web analytics

Employee or on contract? Why it matters

Posted by on May 17, 2012 in Compensation, Legal, Moneyville | 0 comments

Read this blog and comments on moneyville.ca

May 17, 2012
By Sheryl Smolkin
ImageWorking from home effectively means having a proper space to work. But are you on contract or an employee?SHUTTERSTOCK IMAGES

Whether you  are characterized as an employee or on contract can have serious financial implications for both you and your employer.

While independent contractor status may seem attractive because you can write off business expenses for tax purposes, there are trade-offs. For example:

  • You won’t get a benefits package.
  • You will have to pay employer and employee CPP/QPP contributions.
  • You forgo employment standards protections such as minimum hourly wages, vacation pay and notice of termination and severance.

When assessing the true nature of a working relationship, courts and tribunals use a four part test:

  • Who has control?
  • Who owns and bears the cost of using necessary tools?
  • Who bears the chance of profit/risk or loss?
  • How integrated is the worker in the payer’s business or commercial activities?

In two recent decisions a tribunal and a court applied these criteria and found commissioned salespeople were employees and not independent contractors. In the first case, Ian Leslie was engaged in door-to-door sales for Integranuity Marketing Ltd. on behalf of Shaw Communications. He signed a standard form contract which stated he was an independent distributor and did not qualify for benefits such as minimum wage, workers compensation or employment insurance.

The contract also said Leslie had opportunity for profit and risk of loss; control over the place, time and way products were offered for sale; and, that he could select his own days and hours of work.

In fact, the reality was very different than the contract provisions. Leslie testified that he worked six days a week and workers operated in teams and not independently. Every day they had to appear at the office at a pre-set time to pick up “lead sheets” and the team traveled to and from the designated area in one of the workers’ vehicles.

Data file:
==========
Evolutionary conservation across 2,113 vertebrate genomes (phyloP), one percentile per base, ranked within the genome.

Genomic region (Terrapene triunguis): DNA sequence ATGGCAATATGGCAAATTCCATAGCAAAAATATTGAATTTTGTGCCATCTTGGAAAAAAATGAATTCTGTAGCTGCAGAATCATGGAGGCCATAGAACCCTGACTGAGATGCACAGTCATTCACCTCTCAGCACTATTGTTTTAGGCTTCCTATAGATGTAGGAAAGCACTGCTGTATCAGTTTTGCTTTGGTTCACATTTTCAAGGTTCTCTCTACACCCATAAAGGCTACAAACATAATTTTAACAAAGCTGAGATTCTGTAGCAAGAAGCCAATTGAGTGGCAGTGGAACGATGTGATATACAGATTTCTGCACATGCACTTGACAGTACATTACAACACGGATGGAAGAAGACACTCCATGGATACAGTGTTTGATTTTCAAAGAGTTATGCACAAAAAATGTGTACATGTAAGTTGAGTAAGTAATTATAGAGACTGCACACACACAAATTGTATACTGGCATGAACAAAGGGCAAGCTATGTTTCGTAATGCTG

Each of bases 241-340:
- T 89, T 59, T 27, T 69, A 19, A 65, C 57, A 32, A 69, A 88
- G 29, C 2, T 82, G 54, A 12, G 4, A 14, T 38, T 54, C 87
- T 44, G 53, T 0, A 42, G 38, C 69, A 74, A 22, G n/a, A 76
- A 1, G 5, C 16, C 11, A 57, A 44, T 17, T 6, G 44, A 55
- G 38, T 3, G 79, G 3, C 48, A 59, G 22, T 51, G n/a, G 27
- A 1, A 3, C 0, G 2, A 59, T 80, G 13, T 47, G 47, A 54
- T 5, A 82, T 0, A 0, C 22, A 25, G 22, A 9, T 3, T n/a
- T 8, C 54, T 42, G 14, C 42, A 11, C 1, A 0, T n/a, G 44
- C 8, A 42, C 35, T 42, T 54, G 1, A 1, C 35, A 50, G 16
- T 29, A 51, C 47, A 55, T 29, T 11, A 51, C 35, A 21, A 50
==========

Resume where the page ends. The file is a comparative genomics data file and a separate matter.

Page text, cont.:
The Minister of National Revenue ruled that Leslie was employed by Integranuity Marketing Ltd. and the company was responsible for remitting employer and employee Employment Insurance and Canada Pension deductions. On appeal, the Tax Court of Canada noted  (March 2012) that that the control factor strongly pointed to an employment relationship and confirmed the original decision against the employer.

Similarly, Deena Schiller worked for P&L Corporation selling Ottawa Citizen subscriptions door-to-door. In July 2009 she signed a contract which described her as an independent contractor. She sometimes earned less than minimum wage and was not paid overtime, vacation pay or for public holidays.

In December 2009, she was fired because of complaints she was knocking on the doors of people who already received the Ottawa Citizen. She was rehired in April 2010. When she asked to be paid minimum wage based on a hand-written list of the hours she worked in April and May 2010, she was fired.

Schiller brought a claim against her employer under the Ontario Employment Standards Act for minimum hourly wages and vacation pay. Initially she was turned down by an Employment Standards Officer so she appealed to the Ontario Labour Relations Board.

In March 2012 the Board found that Schiller was not soliciting subscriptions on her own account and her manager exercised substantial control over her activities. He provided the script and the list of potential subscribers she was to visit. She could not negotiate with the Ottawa Citizen for a different commission and she could not enhance her earnings by doing work at different times in other neighbourhoods.

Based on her May 25th summary of hours worked the Schiller was awarded the difference between the minimum wage plus vacation pay for the 75 hours she worked and commissions received. Because her termination was also viewed as reprisal for requesting minimum wages, she was entitled to three months of additional wages plus vacation pay.

These cases illustrate that just because you or the company you work for describes you as an independent contractor doesn’t mean a court or tribunal will agree. If you have any doubt when entering into a working relationship, seek independent legal advice to ensure you get everything you are entitled to and you are not exposed to potential liability for unpaid taxes or source deductions.

Related:

These lawyers will bid to get you as a client
How to find a lawyer

Leave a Comment

Your email address will not be published. Required fields are marked *

*
To prove you're a person (not a spam script), type the security word shown in the picture. Click on the picture to hear an audio file of the word.
Anti-spam image